Social Gamers: they want to experience the social aspect of the game. They find fun just in playing Magic with their friends, regardless if they're winning or losing. They are the most interested in multiplayer formats, in fact cards that can affect multiple players at once have been presented as examples of cards for them. Practically any card that says “your opponents” (notice the plural), “all players”, etc... or that works well in multiplayer counts.

Diversity Gamers: they want to experience something different every game. They're looking for variety in their games. Pay attention to this detail: variety is different from variance! They want each game they play to feel different from one another. They are the reason WotC tries to put different themes and approaches in each color pair in a set.

Adrenalin Gamers: they want to experience variance, tension, and suspense. They want to feel the rush of taking risks, even if that means sometimes things can be bad for them. They are those who like coin flips, random effects, and such.

The Griefers: while not originally included in MaRo's classification, they are considered Timmies by Tom LaPille, as they want to experience their opponents' misery. They are the ones who like land destruction, decks full of counterspells, and everything that prevents opponents from doing anything. They want the cards they play to be as annoying as possible to their opponents. The secret in designing cards for them is finding effects that sound much more annoying than they actually are in gameplay. The problem with them is that what they like to play is naturally unfun for their opponents, and I think this is a big part of the reason why things like land destruction and counterspells have been toned down in modern Magic design.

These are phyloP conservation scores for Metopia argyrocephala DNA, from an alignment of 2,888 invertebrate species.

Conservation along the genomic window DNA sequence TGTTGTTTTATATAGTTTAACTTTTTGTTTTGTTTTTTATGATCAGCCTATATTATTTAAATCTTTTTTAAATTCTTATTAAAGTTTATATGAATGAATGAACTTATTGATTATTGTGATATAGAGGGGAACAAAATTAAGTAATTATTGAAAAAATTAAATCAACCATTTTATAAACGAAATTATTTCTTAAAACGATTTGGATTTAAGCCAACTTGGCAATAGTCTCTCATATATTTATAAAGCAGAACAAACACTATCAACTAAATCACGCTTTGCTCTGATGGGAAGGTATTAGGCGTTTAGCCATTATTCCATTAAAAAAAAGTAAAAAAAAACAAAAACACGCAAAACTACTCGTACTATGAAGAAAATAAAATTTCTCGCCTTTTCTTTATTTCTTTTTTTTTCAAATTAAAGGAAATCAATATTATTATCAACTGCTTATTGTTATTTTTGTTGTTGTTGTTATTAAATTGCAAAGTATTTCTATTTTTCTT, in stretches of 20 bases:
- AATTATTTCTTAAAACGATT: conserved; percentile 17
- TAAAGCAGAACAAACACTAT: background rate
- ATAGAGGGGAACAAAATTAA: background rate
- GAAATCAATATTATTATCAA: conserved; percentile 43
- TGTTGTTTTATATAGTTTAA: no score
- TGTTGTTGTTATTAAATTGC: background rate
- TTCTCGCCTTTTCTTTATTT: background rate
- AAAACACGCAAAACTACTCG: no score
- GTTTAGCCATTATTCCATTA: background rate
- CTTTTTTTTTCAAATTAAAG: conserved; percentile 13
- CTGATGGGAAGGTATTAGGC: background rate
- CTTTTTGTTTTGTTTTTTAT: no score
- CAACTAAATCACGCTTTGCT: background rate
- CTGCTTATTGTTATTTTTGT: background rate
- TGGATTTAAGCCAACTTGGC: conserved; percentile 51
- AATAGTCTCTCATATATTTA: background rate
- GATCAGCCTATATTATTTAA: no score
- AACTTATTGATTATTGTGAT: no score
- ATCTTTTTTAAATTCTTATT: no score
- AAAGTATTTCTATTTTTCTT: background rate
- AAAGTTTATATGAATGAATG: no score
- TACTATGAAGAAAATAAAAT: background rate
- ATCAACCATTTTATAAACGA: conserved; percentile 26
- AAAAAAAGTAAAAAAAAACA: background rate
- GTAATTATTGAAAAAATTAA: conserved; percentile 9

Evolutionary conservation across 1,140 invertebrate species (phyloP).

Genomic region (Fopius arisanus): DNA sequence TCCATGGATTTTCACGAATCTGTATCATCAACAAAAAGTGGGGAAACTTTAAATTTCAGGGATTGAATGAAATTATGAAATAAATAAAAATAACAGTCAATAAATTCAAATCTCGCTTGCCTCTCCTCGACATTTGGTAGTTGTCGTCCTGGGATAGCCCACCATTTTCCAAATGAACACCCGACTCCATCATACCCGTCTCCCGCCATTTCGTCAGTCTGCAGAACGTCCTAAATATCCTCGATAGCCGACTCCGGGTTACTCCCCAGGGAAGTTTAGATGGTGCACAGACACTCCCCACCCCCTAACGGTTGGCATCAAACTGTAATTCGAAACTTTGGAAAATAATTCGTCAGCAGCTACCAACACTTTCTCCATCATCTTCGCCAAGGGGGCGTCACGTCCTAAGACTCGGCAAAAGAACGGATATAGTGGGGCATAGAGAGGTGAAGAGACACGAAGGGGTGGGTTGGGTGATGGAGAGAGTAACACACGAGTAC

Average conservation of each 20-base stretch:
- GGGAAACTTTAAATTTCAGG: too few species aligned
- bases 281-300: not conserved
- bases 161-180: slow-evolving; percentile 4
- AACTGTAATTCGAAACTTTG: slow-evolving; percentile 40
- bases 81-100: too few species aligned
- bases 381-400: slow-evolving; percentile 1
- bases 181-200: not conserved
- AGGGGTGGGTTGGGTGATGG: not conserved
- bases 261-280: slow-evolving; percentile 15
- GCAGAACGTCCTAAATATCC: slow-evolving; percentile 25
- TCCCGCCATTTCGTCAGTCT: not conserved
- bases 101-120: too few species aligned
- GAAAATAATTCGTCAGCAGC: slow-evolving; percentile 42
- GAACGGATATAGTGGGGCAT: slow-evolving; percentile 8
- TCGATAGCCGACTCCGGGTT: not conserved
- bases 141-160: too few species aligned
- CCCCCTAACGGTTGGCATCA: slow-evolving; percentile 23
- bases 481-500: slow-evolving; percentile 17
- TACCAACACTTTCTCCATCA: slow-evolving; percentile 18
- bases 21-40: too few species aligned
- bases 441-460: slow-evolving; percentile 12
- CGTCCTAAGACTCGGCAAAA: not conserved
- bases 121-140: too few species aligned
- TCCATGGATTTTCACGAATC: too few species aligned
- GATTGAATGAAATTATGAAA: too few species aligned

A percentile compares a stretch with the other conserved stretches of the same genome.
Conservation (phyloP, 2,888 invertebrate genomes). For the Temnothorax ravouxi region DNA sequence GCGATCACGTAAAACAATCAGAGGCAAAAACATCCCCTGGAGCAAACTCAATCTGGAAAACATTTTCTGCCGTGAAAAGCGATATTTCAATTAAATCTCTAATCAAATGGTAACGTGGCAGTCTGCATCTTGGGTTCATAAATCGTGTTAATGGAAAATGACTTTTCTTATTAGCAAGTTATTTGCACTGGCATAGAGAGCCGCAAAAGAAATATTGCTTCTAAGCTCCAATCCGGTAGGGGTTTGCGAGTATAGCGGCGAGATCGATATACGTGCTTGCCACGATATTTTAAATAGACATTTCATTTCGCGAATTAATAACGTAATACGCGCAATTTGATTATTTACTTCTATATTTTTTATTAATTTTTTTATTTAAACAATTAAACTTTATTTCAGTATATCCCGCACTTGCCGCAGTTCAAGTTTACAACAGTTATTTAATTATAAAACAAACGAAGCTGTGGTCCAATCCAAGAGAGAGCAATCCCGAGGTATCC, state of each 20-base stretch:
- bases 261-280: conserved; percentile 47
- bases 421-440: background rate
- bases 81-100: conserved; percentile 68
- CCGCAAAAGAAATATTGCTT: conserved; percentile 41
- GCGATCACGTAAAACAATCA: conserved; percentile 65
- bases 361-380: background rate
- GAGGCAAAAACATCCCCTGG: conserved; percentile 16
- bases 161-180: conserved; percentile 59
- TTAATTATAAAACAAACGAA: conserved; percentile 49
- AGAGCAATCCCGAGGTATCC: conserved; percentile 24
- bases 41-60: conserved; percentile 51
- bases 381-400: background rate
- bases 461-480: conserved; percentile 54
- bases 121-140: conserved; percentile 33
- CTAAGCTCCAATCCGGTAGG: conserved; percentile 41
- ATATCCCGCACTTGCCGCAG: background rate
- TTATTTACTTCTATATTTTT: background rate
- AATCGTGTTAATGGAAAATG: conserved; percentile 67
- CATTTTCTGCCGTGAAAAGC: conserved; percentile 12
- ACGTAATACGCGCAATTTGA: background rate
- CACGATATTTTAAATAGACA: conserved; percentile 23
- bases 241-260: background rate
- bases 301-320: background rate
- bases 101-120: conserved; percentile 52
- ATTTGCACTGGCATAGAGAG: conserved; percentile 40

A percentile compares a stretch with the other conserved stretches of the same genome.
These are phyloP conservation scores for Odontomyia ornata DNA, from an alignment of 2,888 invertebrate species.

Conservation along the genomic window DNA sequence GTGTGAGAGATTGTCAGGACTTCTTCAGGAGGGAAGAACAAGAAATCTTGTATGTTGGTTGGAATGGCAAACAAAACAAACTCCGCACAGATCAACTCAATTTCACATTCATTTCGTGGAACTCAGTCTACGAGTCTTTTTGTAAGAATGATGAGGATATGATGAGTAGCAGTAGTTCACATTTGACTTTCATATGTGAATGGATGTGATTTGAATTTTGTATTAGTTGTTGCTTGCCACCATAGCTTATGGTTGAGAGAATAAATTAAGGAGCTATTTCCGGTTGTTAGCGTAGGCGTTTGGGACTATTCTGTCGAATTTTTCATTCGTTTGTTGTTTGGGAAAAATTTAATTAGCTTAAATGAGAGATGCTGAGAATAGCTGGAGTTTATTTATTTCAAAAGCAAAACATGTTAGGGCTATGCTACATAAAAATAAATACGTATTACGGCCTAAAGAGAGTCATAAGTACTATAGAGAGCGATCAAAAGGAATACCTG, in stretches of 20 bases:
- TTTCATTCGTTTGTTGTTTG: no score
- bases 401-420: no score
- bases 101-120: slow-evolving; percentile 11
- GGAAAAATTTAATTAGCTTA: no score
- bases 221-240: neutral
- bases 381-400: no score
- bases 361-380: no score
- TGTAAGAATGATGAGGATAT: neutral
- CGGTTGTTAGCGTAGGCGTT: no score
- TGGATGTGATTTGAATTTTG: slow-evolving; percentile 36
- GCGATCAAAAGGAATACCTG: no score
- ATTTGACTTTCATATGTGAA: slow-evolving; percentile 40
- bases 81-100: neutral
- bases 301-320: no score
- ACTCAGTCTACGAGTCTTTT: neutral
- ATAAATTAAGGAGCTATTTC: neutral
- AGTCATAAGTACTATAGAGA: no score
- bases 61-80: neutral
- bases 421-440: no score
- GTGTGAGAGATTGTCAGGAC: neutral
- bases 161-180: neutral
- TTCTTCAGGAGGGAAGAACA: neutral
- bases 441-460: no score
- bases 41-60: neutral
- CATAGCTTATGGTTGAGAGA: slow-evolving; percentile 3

Allow me a personal note here. I'll go out and say it explicitly: this is the only kind of player I personally hate playing against, and I also think they're actually bad for the game. Some years ago, I had a friend who built and kept for a period a deck chock full of almost nothing else than counterspells and removal: what he didn't counter, he killed. It was very frustrating to play against it, so much that I still remember it. Now he's no longer a friend of mine for other reasons, but I certainly don't miss playing against that deck.

But now let's show Timmy a new card and see how he reacts:

”Here's a new card! What's your first thought, Timmy?”
”Would I like to play with this card?”

And to Timmy that means “Would this card make me feel what I enjoy? Would it create the experience I'm looking for? Would it be fun?”. To determine that, the main things that Timmy looks for are a big effect and, for creatures, a high power and toughness. Timmy doesn't care if he has to pay a lot of mana to get that. In fact, the mana cost is one of the last things he considers in a card, if he considers it at all. But it's not that Timmy plays expensive cards because they're expensive, he plays them because they have powerful effects, and cards that have powerful effects just naturally need to cost a lot of mana. Their expensiveness is just a consequence of their power.

Also, Timmy doesn't like drawbacks. “But drawbacks aren't fun, why would I want to play a card that has one?” Thanks for intervening, Timmy, but let me make you notice that if the drawback is very flavorful (classic example: Lord of the Pit) or creates fun gameplay (classic example: Capricious Efreet) you'll play with it anyway. In fact, flavor and resonance are very important for Timmy, as he looks at the card as a whole. Timmy wants to clearly see what a card represents, what it actually is, not just how it works. That's why he likes linear cards and themes, because they're clearer. And if the cards are splashy, that's an added bonus!

So, what cards can we identify in recent sets that are clearly made for Timmies (or a subset of them)? The first that come to my mind is the Primordial cycle from Gatecrash (Luminate Primordial, Diluvian Primordial, Sepulchral Primordial, Molten Primordial, Sylvan Primordial). They are big, splashy, and they each have an ETB ability that works wonderfully in multiplayer, as it triggers “for each opponent”.